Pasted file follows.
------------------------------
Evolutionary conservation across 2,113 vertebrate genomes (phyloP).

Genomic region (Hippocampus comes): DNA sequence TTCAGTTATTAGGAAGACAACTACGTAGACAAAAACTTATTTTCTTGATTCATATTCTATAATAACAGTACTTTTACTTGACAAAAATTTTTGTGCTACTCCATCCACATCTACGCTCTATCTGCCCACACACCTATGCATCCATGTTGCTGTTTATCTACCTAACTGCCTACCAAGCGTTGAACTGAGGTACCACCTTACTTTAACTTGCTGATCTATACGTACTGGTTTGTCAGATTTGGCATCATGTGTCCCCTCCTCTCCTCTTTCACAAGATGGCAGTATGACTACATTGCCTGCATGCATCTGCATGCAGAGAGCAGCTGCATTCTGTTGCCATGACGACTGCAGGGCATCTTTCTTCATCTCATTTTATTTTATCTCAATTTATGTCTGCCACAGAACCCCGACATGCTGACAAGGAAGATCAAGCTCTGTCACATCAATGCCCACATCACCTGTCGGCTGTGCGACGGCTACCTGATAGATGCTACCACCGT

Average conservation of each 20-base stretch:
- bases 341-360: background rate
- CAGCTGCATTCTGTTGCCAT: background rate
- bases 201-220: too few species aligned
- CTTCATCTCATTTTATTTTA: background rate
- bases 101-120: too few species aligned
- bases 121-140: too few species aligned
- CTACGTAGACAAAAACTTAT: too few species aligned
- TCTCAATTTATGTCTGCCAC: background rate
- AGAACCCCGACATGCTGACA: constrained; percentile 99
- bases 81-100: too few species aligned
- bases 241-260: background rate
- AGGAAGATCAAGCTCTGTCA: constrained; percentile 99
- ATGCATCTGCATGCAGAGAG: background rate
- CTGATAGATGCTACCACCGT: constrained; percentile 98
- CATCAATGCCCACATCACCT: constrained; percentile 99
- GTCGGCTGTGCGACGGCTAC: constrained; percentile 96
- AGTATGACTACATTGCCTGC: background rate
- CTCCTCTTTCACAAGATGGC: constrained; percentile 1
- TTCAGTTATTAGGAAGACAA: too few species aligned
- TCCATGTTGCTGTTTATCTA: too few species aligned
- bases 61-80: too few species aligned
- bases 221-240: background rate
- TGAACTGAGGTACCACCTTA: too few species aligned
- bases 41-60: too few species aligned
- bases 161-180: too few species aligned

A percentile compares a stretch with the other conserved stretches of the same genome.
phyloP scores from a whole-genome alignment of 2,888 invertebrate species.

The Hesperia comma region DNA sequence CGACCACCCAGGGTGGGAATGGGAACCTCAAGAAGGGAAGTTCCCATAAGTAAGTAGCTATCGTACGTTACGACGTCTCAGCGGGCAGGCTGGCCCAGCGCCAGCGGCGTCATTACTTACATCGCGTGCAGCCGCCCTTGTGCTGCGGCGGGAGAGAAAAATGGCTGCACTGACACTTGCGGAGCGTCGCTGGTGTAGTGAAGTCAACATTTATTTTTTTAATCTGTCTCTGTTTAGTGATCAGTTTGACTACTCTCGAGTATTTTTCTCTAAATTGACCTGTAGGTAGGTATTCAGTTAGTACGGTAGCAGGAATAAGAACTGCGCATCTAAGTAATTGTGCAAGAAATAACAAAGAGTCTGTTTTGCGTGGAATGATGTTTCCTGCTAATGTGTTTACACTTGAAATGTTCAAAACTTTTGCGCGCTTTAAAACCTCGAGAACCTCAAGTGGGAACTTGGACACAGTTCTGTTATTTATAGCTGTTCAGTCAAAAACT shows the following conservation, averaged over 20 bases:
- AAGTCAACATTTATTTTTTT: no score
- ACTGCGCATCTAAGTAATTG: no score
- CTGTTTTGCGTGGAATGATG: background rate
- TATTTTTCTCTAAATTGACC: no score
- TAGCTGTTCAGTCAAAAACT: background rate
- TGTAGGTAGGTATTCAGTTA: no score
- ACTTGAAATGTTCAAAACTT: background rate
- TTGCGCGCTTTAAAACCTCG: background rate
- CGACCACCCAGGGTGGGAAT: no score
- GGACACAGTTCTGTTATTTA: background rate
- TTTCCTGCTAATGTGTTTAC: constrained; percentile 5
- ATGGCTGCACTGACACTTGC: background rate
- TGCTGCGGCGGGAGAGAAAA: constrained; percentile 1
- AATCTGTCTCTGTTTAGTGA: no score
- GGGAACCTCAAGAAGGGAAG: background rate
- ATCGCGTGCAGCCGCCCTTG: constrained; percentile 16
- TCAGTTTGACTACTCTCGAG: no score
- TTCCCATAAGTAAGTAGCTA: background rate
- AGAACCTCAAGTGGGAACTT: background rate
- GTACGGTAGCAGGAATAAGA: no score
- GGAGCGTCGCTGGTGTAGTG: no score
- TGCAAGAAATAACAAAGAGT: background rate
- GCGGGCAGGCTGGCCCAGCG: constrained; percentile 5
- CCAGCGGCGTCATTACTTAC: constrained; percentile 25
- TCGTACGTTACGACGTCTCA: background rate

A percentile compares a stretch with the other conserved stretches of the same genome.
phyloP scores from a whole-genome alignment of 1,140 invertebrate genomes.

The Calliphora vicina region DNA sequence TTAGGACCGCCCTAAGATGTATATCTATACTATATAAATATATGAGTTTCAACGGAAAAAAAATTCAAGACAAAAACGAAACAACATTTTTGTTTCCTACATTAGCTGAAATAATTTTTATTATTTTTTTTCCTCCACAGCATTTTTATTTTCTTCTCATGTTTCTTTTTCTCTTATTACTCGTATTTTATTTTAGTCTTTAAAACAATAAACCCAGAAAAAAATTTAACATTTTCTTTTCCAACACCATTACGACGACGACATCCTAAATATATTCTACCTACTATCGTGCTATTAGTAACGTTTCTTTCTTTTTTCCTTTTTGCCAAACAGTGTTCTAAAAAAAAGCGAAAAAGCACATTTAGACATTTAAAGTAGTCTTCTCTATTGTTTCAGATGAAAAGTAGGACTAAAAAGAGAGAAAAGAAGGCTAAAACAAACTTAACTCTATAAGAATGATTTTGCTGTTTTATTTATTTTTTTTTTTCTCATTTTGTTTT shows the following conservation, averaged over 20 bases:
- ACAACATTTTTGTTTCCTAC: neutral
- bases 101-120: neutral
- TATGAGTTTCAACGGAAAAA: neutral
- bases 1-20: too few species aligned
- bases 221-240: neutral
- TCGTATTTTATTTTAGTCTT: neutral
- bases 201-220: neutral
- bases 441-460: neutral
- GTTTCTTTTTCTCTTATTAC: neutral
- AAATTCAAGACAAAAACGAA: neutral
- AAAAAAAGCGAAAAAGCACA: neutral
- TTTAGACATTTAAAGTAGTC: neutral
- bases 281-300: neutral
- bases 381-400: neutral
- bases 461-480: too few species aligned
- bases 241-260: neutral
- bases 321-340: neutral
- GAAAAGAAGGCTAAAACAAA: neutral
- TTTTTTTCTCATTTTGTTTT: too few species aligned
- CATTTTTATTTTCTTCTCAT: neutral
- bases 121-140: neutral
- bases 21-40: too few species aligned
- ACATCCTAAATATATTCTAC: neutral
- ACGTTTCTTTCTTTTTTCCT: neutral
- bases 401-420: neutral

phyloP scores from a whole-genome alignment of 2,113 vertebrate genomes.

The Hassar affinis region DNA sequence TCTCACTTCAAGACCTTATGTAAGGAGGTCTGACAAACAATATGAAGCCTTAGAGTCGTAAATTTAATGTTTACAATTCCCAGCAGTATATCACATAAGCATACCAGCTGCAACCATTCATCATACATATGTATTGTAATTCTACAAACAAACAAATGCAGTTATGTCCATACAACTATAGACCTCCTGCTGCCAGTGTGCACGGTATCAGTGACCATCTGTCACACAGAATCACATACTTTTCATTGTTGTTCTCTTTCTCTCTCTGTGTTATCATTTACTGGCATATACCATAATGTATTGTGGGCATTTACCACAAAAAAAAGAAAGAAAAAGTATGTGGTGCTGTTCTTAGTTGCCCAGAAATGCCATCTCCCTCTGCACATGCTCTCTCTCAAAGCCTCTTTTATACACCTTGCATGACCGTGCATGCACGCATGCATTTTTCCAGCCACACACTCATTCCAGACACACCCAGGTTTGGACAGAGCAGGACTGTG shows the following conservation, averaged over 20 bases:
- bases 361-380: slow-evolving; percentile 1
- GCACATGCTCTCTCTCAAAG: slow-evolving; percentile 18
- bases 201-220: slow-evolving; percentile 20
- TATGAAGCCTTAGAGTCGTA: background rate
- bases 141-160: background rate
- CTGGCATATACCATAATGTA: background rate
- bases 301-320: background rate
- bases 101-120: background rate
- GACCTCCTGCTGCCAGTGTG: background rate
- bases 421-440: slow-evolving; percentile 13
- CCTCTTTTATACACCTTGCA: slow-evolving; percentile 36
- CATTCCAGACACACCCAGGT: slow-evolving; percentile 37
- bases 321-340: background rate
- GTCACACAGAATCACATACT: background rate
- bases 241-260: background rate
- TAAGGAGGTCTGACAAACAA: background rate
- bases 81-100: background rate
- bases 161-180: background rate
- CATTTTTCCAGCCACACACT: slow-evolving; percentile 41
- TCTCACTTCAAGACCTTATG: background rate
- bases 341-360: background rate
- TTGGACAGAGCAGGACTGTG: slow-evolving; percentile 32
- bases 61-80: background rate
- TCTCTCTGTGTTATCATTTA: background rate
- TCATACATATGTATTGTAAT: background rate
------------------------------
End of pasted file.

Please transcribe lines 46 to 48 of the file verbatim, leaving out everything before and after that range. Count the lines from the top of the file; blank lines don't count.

- GGGAACCTCAAGAAGGGAAG: background rate
- ATCGCGTGCAGCCGCCCTTG: constrained; percentile 16
- TCAGTTTGACTACTCTCGAG: no score